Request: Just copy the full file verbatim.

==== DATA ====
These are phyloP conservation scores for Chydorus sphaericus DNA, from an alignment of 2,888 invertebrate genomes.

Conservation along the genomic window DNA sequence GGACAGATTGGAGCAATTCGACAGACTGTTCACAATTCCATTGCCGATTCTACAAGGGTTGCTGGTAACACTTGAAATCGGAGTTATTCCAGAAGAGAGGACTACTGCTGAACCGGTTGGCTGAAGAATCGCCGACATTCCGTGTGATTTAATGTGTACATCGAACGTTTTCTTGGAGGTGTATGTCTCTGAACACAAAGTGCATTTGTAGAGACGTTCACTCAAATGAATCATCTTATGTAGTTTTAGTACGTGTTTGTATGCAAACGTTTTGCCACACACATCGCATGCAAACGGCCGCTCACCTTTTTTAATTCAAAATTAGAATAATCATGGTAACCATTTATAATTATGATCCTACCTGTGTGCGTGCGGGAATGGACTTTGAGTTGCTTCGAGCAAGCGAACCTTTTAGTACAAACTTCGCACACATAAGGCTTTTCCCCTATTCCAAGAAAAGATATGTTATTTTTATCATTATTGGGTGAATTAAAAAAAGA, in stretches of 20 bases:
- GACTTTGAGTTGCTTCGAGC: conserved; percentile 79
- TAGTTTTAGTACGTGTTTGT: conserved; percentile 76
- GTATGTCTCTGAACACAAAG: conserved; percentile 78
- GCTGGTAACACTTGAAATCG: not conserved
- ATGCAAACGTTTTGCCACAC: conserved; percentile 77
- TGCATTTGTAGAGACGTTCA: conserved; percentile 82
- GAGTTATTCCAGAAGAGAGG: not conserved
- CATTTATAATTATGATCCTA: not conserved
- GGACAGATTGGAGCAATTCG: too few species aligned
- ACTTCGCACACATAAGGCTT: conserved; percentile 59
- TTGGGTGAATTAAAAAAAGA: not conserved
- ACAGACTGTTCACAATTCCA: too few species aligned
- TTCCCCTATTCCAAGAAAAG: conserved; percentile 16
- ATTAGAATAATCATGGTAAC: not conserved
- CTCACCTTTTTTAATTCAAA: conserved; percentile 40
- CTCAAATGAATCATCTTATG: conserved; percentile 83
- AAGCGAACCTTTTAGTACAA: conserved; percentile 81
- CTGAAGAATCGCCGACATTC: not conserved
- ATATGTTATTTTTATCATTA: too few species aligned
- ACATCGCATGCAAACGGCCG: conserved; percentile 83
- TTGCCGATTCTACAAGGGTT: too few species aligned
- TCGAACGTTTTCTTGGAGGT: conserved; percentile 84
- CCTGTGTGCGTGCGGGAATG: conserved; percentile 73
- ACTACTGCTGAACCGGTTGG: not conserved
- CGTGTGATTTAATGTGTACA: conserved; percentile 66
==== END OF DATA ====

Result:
These are phyloP conservation scores for Chydorus sphaericus DNA, from an alignment of 2,888 invertebrate genomes.

Conservation along the genomic window DNA sequence GGACAGATTGGAGCAATTCGACAGACTGTTCACAATTCCATTGCCGATTCTACAAGGGTTGCTGGTAACACTTGAAATCGGAGTTATTCCAGAAGAGAGGACTACTGCTGAACCGGTTGGCTGAAGAATCGCCGACATTCCGTGTGATTTAATGTGTACATCGAACGTTTTCTTGGAGGTGTATGTCTCTGAACACAAAGTGCATTTGTAGAGACGTTCACTCAAATGAATCATCTTATGTAGTTTTAGTACGTGTTTGTATGCAAACGTTTTGCCACACACATCGCATGCAAACGGCCGCTCACCTTTTTTAATTCAAAATTAGAATAATCATGGTAACCATTTATAATTATGATCCTACCTGTGTGCGTGCGGGAATGGACTTTGAGTTGCTTCGAGCAAGCGAACCTTTTAGTACAAACTTCGCACACATAAGGCTTTTCCCCTATTCCAAGAAAAGATATGTTATTTTTATCATTATTGGGTGAATTAAAAAAAGA, in stretches of 20 bases:
- GACTTTGAGTTGCTTCGAGC: conserved; percentile 79
- TAGTTTTAGTACGTGTTTGT: conserved; percentile 76
- GTATGTCTCTGAACACAAAG: conserved; percentile 78
- GCTGGTAACACTTGAAATCG: not conserved
- ATGCAAACGTTTTGCCACAC: conserved; percentile 77
- TGCATTTGTAGAGACGTTCA: conserved; percentile 82
- GAGTTATTCCAGAAGAGAGG: not conserved
- CATTTATAATTATGATCCTA: not conserved
- GGACAGATTGGAGCAATTCG: too few species aligned
- ACTTCGCACACATAAGGCTT: conserved; percentile 59
- TTGGGTGAATTAAAAAAAGA: not conserved
- ACAGACTGTTCACAATTCCA: too few species aligned
- TTCCCCTATTCCAAGAAAAG: conserved; percentile 16
- ATTAGAATAATCATGGTAAC: not conserved
- CTCACCTTTTTTAATTCAAA: conserved; percentile 40
- CTCAAATGAATCATCTTATG: conserved; percentile 83
- AAGCGAACCTTTTAGTACAA: conserved; percentile 81
- CTGAAGAATCGCCGACATTC: not conserved
- ATATGTTATTTTTATCATTA: too few species aligned
- ACATCGCATGCAAACGGCCG: conserved; percentile 83
- TTGCCGATTCTACAAGGGTT: too few species aligned
- TCGAACGTTTTCTTGGAGGT: conserved; percentile 84
- CCTGTGTGCGTGCGGGAATG: conserved; percentile 73
- ACTACTGCTGAACCGGTTGG: not conserved
- CGTGTGATTTAATGTGTACA: conserved; percentile 66